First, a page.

Dr. Jeff Iorg is the president of Gateway Seminary. Prior to his service at the Seminary, Dr. Iorg was the Executive Director of the Northwest Baptist Convention for almost ten years. He was also the founding pastor of Greater Gresham Baptist Church in Gresham, Oregon, and has served as a pastor in Missouri and a staff pastor in Texas.

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Dr. Iorg responds to the Tyre Nichols tragedy and commends the response of the Nichols family.

Jeff Iorg
President
Dr. Jeff Iorg is the president of Gateway Seminary. Prior to his service at the Seminary, Dr. Iorg was the Executive Director of the Northwest Baptist Convention for almost ten years. He was also the founding pastor of Greater Gresham Baptist Church in Gresham, Oregon, and has served as a pastor in Missouri and a staff pastor in Texas.

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Dr. Iorg reaffirms the importance of relationships and asks the church to make three choices to promote healthy community.

Jeff Iorg
President
Dr. Jeff Iorg is the president of Gateway Seminary. Prior to his service at the Seminary, Dr. Iorg was the Executive Director of the Northwest Baptist Convention for almost ten years. He was also the founding pastor of Greater Gresham Baptist Church in Gresham, Oregon, and has served as a pastor in Missouri and a staff pastor in Texas.

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January 31, 2023

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In this new episode, our host is joined by Brian Simms, senior pastor of CrossPointe Church in Fontana, CA. Pastor Brian shares his process of how choosing the sermon themes for the year, how he gets organized for the week, and how he has grown over the years.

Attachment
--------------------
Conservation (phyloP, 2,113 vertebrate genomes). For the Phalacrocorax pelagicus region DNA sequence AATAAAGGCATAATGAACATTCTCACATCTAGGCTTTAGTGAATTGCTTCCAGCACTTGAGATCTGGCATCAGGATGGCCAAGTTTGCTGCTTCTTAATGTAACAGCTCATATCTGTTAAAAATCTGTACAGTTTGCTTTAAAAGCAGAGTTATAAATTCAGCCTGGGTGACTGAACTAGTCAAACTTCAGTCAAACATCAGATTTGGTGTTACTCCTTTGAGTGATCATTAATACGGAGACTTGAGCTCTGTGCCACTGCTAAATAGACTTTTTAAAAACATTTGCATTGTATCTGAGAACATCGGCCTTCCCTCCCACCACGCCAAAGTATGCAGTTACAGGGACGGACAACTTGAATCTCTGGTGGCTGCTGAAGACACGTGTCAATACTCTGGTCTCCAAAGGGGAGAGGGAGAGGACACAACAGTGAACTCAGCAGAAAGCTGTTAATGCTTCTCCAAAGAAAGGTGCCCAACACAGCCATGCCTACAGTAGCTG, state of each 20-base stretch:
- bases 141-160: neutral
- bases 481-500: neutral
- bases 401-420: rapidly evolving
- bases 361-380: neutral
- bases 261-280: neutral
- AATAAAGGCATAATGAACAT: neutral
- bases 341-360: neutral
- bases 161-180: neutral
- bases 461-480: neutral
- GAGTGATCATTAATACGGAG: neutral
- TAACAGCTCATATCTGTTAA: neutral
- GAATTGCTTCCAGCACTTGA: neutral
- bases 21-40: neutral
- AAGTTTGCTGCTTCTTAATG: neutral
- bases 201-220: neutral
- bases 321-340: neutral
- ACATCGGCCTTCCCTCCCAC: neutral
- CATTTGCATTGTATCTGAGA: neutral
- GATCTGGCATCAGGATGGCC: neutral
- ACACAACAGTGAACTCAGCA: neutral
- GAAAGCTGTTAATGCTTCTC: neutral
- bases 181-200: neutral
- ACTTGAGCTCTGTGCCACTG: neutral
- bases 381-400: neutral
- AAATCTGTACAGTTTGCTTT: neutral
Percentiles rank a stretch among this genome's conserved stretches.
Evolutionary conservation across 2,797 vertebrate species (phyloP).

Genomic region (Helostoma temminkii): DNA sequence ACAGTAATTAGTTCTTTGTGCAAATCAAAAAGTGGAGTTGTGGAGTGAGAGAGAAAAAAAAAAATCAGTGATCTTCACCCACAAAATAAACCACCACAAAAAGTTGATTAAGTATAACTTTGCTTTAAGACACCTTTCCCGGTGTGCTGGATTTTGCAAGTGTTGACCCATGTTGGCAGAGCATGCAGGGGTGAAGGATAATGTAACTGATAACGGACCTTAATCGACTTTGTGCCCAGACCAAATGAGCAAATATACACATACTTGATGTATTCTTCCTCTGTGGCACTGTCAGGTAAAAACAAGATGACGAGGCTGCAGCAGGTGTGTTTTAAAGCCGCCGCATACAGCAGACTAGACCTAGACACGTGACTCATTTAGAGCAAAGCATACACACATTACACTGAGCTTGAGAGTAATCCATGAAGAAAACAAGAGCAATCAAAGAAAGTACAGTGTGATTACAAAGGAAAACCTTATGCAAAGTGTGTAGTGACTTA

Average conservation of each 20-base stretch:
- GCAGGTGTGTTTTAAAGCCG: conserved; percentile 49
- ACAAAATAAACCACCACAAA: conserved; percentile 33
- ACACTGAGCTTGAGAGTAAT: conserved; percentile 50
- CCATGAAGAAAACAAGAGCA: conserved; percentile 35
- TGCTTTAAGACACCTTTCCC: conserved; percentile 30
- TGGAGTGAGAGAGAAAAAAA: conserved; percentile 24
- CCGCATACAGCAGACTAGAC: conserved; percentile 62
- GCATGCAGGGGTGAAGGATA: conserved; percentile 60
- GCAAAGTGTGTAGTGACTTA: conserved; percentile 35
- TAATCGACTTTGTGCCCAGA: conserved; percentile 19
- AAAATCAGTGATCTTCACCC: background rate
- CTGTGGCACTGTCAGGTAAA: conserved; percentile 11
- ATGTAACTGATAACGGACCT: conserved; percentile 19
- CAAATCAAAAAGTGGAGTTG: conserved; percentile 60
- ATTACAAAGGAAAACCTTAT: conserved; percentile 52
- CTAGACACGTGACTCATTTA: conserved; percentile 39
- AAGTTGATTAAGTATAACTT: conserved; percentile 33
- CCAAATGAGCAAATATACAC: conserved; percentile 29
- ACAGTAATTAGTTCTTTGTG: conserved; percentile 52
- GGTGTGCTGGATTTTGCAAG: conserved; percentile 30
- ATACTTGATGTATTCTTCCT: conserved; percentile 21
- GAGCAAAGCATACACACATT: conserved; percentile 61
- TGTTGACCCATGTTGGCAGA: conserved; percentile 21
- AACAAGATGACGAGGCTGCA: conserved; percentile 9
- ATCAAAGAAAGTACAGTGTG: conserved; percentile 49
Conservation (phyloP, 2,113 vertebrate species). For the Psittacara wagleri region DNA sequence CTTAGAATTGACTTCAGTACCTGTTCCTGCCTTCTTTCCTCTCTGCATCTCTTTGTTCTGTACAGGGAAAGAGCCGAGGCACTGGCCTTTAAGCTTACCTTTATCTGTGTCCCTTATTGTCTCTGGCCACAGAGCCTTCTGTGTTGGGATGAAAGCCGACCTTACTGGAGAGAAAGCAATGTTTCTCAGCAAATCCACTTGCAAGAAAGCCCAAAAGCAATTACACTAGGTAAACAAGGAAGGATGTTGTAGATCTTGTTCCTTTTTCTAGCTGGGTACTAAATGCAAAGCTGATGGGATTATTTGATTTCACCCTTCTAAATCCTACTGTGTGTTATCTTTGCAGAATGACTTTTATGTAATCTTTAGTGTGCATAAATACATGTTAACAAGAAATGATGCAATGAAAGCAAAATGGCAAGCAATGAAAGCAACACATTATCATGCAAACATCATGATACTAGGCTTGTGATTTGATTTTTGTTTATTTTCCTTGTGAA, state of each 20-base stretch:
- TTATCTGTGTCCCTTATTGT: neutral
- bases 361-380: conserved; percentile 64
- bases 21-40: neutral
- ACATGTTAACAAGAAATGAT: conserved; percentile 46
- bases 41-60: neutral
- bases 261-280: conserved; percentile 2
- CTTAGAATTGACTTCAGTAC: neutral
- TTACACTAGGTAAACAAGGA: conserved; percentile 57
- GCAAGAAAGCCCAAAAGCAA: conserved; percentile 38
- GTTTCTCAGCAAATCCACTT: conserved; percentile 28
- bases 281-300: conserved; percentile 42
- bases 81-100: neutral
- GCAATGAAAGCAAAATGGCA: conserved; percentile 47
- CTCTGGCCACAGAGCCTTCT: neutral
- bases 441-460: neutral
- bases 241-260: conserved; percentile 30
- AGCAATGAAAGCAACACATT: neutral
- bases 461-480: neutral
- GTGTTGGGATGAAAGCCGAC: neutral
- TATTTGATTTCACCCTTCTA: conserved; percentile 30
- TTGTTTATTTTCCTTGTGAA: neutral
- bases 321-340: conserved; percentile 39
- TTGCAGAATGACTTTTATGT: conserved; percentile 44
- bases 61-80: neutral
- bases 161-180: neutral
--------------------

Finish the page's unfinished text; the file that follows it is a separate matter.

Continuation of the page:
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Dr. Iorg and talks with Dr. Alicia Wong about the various roles women can take in ministry and especially in church planting.

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Spirituality of Jonathan Edwards | JEC at Gateway Seminary

Dr. Chris Chun hosted a digital symposium with Dr. Michael Haykin and Dr. Robert Caldwell to discuss Edwards’ spirituality, devotional life and theological impact in American Christianity.

Chris Chun
Professor of Church History | Director, Jonathan Edwards Center
Dr. Chris Chun is the professor of Church History and the director of Jonathan Edwards Center at Gateway Seminary. Chris’ doctoral research at St. Andrews University was focused on the eighteenth-century Edwardsean Baptists in Britain. He also has served as president of The Evangelical Theological Society (Far West Region).

Faculty Dialogues: Dispensationalism or Not

In this episode of Faculty Dialogues, Dr. David Rathel and Dr. Paul Wegner held a live discussion on their views on dispensationalism.

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Associate Professor of Christian Theology
Dr. Rathel is the associate professor of Chrisitian Theology at Gateway Seminary. Prior to Gateway, Dr. Rathel supplied pastoral care to churches in the United States and Scotland, served as an Adjunct Professor of Theology and Philosophy for the Baptist College of Florida, and provided teaching assistance for the University of St Andrews.